The racing was ridiculously tight racing around Guernsey tacking in and out of the small bays and again around the rocks. The fleet was tight also across the Channel towards the south coast of England. We hoisted our kites when we turned to the east towards the Isle of Wight and surfed the waves happily in the 20 knot breeze. Unfortunately, we didn’t get to see much of England as we seemed to sail inside a cloud for the whole race, reducing our visibility and constantly raining on us.
Serious mist all along the English coast line
I saw an opportunity to pass some boats as we sailed close to the Jurassic coast. After sailing within touching distance of Portland Bill I again took a more offshore route in search of wind and kept my eye out for some good shifts to gybe in. I managed to take 2 boats on this leg and be right on the transom of a 3rd for our crossing back to France. For the leg back to Le Havre we were tight kite reaching for hours which for eating, sleeping and doing anything else onboard is very difficult.
As we got into our 3rd night of the race and just 30 miles to the finish the wind, as predicted, began to drop off steadily to absolutely nothing. It is one of the most horrible feelings to think you are so close to finishing, but the boat speed gets slower and slower. I was also spending a lot of time trying to get a clump of weed off my keel bulb again which was unbelievably frustrating.
Struggles through the very light winds
The fleet slowly split away from each other and I slipped back being passed by a few boats, for some reason I could not keep the boat going. Perhaps I had exhausted myself earlier on or positioned myself poorly for this shut down. I think it was a combination of the two. I spent hours drifting towards the next mark dreaming of a little gust just to finish the race off. As I got to the huge cardinal mark A5 the wind went from 2 knots to 0 and I was heading for a slow-motion crash against this mark with the tide. I put my legs over the side to fend off which I thought would be safe idea at this slow speed, but I underestimated the sheer size of this shipping marker and the weight of my boat which resulted in me almost breaking my foot off before I could get it out between the two objects. I could only push myself around and escaped with some cosmetic damage to the boat but a lot of pain to my ankle. I tested my flexibility and determined that I hadn’t broken anything but learnt a valuable lesson, never ever put any body part between two big heavy things coming together.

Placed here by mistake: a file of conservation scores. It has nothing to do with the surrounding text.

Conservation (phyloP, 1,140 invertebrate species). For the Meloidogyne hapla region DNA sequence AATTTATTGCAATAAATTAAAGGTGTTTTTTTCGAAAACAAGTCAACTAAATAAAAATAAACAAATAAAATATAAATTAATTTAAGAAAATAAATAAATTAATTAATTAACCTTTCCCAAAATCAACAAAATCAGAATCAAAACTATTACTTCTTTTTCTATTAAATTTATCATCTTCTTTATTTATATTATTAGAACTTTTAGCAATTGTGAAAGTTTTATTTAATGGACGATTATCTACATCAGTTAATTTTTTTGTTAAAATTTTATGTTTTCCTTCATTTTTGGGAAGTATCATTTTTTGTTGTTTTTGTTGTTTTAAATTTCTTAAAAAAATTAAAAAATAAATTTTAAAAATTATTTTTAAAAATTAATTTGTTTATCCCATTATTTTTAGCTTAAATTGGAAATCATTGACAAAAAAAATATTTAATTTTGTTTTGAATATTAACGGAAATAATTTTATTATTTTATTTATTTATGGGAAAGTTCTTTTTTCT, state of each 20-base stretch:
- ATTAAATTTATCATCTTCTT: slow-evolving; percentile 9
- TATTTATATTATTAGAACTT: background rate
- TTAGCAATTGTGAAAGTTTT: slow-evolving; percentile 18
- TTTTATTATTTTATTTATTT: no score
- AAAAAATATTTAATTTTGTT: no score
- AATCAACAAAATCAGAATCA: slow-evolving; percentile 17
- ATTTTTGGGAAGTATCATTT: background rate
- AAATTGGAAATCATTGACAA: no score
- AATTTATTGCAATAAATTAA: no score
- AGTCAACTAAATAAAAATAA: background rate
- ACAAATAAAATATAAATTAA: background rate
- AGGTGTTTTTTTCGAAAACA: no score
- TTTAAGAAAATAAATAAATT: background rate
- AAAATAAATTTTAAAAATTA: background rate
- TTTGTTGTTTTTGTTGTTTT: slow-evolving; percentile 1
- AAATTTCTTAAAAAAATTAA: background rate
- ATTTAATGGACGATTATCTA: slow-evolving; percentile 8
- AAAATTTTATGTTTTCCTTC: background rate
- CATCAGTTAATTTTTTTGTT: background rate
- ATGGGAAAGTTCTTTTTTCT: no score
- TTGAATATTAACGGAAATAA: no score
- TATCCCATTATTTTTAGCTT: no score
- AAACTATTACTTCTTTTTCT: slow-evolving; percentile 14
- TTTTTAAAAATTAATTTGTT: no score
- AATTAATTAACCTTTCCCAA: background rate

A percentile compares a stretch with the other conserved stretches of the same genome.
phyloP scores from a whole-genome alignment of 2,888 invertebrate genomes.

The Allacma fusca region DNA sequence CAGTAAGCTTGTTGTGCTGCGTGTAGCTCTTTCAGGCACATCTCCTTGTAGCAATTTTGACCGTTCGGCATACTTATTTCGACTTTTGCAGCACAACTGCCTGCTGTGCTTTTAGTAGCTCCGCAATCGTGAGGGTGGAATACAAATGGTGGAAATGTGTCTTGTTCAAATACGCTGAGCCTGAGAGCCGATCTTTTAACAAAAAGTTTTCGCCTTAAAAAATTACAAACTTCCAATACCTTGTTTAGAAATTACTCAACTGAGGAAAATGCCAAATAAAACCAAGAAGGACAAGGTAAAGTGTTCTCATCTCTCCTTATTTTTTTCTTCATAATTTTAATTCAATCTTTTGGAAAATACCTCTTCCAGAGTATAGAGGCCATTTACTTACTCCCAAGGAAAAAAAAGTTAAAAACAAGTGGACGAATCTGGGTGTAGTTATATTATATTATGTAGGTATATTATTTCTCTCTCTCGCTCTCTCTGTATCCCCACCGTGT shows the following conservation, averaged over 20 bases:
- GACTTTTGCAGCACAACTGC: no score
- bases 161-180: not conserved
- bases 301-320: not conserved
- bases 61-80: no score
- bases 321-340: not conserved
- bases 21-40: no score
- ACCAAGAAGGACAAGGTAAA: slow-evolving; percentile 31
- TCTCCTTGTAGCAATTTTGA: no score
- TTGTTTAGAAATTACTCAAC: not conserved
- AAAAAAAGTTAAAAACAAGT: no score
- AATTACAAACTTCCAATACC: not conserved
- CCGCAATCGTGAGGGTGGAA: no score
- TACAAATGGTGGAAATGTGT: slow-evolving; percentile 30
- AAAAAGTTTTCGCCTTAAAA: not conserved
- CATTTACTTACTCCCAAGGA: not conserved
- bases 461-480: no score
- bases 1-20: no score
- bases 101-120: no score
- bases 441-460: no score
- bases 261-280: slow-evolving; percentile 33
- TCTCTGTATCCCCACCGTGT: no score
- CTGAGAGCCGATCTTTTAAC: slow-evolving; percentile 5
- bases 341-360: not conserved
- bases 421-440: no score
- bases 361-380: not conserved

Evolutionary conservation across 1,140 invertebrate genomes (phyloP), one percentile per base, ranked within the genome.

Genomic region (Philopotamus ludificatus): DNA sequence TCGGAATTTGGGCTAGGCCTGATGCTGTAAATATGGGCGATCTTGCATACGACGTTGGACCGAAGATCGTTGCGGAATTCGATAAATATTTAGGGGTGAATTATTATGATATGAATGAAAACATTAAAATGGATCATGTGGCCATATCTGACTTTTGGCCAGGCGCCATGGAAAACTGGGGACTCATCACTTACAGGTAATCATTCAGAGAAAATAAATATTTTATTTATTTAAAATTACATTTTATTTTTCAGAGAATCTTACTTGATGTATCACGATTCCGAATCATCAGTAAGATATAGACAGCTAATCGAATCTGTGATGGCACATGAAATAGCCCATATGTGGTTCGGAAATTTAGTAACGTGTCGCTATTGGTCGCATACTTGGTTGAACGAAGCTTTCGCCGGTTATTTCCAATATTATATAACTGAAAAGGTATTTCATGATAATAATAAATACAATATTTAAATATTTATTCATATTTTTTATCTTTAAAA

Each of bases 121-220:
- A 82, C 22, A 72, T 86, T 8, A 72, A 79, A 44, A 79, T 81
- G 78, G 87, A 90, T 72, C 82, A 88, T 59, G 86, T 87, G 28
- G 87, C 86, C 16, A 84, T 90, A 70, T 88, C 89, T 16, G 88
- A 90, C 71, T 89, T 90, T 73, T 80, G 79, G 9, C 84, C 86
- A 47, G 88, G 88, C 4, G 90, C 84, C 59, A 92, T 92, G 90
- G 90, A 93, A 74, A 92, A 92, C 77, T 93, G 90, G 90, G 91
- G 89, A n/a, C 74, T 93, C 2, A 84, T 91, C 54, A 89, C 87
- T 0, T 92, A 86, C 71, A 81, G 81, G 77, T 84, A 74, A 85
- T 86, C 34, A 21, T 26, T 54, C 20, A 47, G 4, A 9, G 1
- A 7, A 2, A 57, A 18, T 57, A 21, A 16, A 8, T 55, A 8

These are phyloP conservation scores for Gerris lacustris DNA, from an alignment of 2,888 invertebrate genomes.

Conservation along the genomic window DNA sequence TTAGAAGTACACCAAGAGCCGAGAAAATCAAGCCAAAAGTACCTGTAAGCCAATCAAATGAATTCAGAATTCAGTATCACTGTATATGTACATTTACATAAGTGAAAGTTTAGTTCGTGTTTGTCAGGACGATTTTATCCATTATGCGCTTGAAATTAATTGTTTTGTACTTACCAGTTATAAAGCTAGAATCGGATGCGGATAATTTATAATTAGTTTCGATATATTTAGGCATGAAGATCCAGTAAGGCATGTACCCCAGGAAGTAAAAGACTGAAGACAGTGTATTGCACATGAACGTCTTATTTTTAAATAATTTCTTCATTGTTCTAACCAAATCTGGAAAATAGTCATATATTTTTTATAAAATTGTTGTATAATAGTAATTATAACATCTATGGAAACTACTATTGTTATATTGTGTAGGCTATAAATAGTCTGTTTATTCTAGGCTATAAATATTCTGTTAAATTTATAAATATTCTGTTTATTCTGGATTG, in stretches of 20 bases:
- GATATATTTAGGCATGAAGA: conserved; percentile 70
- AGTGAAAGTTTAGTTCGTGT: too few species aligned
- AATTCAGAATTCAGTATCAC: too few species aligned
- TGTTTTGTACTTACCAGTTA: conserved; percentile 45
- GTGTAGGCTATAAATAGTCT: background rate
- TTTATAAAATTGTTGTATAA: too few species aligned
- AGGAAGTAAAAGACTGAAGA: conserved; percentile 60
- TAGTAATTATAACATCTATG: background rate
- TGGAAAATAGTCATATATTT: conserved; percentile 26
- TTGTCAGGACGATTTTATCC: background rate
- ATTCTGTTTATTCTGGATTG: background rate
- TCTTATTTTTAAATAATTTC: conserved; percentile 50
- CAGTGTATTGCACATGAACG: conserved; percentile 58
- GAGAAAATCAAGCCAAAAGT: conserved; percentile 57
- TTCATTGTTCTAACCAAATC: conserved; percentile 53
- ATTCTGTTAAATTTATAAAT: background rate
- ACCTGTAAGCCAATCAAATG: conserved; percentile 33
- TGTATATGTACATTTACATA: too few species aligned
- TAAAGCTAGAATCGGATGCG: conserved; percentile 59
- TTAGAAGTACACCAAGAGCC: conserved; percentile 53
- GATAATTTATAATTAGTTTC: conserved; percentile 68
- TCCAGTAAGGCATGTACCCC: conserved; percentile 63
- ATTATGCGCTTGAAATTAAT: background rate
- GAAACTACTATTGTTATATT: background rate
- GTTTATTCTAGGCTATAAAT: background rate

Now about 4 am I was completely exhausted and mentally ruined seeing the boats I had raced next two over the last 2 days drift away out into the distance. Most of the boats had finished the race and I was now facing a turning tide. I took some more sleep and food and weighed up my options to retire from the race and motor in. Taking away some very valuable lessons for the future important Solitaire race and giving myself the rest I needed for the inshore races over the next days.
It was a very difficult decision that in hindsight seems hard to explain, but at the time with the fatigue I was suffering from, I had slept just 5 hours in the last 3 days. I think it was the wise decision as the 15hrs of un-interrupted sleep on shore showed.
Lots of effort put into the boat maneuvers
On from the challenging offshore the inshore series of races were absolutely great. Fast, exciting and close with every skipper trying to gain an extra boat length around the course. It reminded me of my Olympic 470 racing, except all the skippers were alone in 33ft yachts that would normally be raced like this with a team of 5 or more. Tight start lines with close tacks, even closer mark roundings and quick kite hoists. I felt fit and strong for the boat handling manoeuvres, but I would still be out of breath after the last few pulls on the mainsheet at the leeward mark.
Absolutely exhausted at the prize giving
My overall result was 23rd out of the 26 boats which on paper was a disappointment. But the amount I learnt on the race course was fantastic and my confidence has increased. I have shown good speed and solid boat handling manoeuvres along with some pretty solid tactics in most places. If I can just put it all together consistently over a 4-5 day offshore race then this years Solitaire du Figaro in August could be a great success.